And while only the extreme Left would support dismantling all settlements, most of us agree that in the event of a genuine Palestinian willingness to accept Jewish sovereignty and take steps to curtail terror, we would, to use Prime Minister Sharon’s language, be obliged “to make painful sacrifices” and withdraw from isolated settlements.

However that should not be interpreted to mean that Israelis would sanguinely agree to retreat to the 1967 boundaries, which Abba Eban described as “the Auschwitz borders.”

It is vital that we play our cards coolly and shrewdly. President Bush explicitly stated that the PA must dismantle the terror infrastructure before the US would back the establishment of an independent Palestinian state. Colin Powell reiterated this a few days ago.

Our government must speak with one voice, insisting that we will not compromise Israel’s long-term security requirements. Yet at the same time we must signal our willingness to be flexible in response to a genuine Palestinian change of heart, if and when it ever comes.

But we still face a disaster if the ruling coalition partners begin to squabble and the government unravels. In that event, the national camp would marginalize itself into an opposition. It would again be responsible for the return to government of the unreconstructed architects of Oslo.

Such a “unity” government would undoubtedly revive the former regime of private fiefdoms in which ministers felt free to publicly criticize cabinet policies, creating chaos and confusion at home and abroad.

FOR NOW, Tommy Lapid, the minister of justice and head of Shinui, the most dovish party in the government, says that there is nothing for the cabinet to discuss if the road map does not incorporate key amendments crucial to Israel.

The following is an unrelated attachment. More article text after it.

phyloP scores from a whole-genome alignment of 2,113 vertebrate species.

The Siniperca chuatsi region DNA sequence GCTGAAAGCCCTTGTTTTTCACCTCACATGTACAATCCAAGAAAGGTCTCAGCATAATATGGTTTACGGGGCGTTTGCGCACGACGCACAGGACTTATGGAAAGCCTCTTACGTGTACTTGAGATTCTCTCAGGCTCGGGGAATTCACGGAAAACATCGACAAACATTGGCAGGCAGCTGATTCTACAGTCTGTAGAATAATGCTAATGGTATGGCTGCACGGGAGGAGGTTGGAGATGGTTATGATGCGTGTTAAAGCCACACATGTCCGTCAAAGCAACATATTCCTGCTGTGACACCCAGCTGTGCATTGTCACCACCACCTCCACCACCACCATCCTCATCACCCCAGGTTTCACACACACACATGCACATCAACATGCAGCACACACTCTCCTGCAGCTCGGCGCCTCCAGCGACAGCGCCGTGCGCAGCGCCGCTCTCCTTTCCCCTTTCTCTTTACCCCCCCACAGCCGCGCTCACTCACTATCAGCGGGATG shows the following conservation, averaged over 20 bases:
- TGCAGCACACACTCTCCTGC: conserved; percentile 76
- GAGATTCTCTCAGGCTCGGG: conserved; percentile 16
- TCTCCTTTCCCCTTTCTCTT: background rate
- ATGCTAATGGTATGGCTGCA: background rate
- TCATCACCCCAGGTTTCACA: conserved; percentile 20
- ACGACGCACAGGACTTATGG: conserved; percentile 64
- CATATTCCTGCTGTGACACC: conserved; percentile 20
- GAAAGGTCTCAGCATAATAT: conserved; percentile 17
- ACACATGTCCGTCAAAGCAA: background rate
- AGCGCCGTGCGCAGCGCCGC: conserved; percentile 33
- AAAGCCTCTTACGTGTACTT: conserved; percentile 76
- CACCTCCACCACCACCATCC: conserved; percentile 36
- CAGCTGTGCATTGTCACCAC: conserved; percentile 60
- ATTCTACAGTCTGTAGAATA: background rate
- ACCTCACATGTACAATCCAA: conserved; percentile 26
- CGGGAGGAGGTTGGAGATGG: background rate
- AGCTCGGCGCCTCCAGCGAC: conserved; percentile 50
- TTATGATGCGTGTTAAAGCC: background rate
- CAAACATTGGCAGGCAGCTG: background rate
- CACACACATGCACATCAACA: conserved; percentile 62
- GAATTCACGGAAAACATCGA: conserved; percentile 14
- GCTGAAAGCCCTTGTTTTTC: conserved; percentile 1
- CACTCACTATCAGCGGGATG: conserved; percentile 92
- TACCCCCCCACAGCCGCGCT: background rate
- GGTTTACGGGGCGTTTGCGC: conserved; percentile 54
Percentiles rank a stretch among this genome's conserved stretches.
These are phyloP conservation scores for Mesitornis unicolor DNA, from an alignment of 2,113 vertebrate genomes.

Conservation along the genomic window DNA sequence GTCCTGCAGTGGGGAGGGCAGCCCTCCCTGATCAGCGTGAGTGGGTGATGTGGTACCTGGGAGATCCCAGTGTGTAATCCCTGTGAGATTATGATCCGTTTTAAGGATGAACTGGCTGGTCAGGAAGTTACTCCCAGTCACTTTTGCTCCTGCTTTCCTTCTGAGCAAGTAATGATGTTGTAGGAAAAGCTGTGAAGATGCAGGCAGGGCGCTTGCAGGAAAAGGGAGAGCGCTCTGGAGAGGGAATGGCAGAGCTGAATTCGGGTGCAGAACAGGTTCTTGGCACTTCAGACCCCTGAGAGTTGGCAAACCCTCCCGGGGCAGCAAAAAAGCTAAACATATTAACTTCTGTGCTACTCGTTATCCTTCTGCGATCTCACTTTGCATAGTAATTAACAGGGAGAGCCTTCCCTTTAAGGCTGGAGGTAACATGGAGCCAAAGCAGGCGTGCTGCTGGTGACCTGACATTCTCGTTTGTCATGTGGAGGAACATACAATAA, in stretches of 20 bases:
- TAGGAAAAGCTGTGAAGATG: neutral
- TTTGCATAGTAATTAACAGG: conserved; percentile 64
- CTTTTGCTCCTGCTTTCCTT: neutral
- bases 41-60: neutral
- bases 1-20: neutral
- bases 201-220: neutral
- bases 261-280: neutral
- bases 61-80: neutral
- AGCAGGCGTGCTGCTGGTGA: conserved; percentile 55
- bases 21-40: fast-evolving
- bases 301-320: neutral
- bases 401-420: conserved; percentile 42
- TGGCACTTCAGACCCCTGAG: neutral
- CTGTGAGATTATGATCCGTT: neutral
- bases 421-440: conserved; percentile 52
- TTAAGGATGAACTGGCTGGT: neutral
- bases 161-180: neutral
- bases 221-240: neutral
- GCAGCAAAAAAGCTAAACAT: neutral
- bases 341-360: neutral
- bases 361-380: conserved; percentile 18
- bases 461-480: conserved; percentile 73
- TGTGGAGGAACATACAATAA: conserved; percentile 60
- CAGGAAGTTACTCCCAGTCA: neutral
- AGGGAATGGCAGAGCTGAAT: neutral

Much, therefore, depends on the National Religious Party and the National Union. They must recognize that in the real world, responsible political activists are obliged to display sophisticated flexibility. They should remember the tragic episodes in our history arising from zealotry and recall that if David Ben-Gurion had listened to his critics and not opted for partition there would never have been a Jewish state.

President Bush recently referred to Abu Mazen as “a man dedicated to peace.” Would that he be proven right. I hope he follows the example of Anwar Sadat, also once a Holocaust revisionist, who overcame his past and become a great statesman.

However neither prior behavior nor good intentions will ultimately provide a litmus test for the success of a new leadership. That will be deeds a willingness and ability to rein in terror, end the incitement, give up on the “right” of return and become reconciled to Jewish sovereignty, accept enforceable demilitarization, and bring an end to the conflict.

Should the Palestinians remain unwilling to adopt such policies, irrespective of the road map, Sharon must maintain a determined opposition to Palestinian statehood.

But we should be positive and realize that the downfall of Saddam, combined with the achievements of Operation Defensive Shield, could provide the opportunity to initiate the genesis of a genuine peace settlement.

If the Palestinians again, in Eban’s words, “never miss an opportunity to miss an opportunity,” Israel will at least ensure that Arab intractability is clearly exposed to the world.
Our security forces will then be authorized to take whatever long-term steps are necessary to protect the future of our children.